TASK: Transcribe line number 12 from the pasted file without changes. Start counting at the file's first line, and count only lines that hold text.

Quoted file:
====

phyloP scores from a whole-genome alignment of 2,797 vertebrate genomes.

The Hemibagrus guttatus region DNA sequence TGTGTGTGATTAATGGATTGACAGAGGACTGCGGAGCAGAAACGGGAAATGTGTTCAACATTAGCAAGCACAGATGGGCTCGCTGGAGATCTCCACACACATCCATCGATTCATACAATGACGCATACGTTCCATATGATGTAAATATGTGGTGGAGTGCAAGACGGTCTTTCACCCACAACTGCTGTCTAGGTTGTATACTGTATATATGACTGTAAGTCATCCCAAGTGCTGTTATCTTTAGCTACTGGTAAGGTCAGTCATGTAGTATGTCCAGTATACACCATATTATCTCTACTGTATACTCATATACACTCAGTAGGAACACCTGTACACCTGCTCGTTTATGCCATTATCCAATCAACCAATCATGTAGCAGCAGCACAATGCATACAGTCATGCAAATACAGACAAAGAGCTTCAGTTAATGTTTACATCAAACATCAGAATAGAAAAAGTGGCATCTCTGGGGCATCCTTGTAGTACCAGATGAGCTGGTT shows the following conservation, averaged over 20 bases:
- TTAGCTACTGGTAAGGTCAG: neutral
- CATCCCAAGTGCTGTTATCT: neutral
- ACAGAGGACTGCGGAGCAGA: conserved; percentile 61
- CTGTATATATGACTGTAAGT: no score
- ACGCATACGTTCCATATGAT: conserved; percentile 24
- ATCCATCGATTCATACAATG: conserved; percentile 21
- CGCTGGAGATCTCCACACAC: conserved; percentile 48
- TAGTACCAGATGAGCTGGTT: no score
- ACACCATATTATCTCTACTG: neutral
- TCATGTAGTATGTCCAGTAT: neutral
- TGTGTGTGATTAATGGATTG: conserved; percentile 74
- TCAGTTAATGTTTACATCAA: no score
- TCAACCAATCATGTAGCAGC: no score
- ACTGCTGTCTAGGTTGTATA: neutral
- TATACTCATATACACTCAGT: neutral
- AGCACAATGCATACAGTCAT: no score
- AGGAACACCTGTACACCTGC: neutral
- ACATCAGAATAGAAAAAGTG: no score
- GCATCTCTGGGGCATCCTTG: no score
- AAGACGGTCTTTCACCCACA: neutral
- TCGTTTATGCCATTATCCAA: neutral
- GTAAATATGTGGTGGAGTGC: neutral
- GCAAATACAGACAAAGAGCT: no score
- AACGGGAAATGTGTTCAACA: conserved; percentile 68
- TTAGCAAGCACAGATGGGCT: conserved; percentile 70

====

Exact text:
- TCATGTAGTATGTCCAGTAT: neutral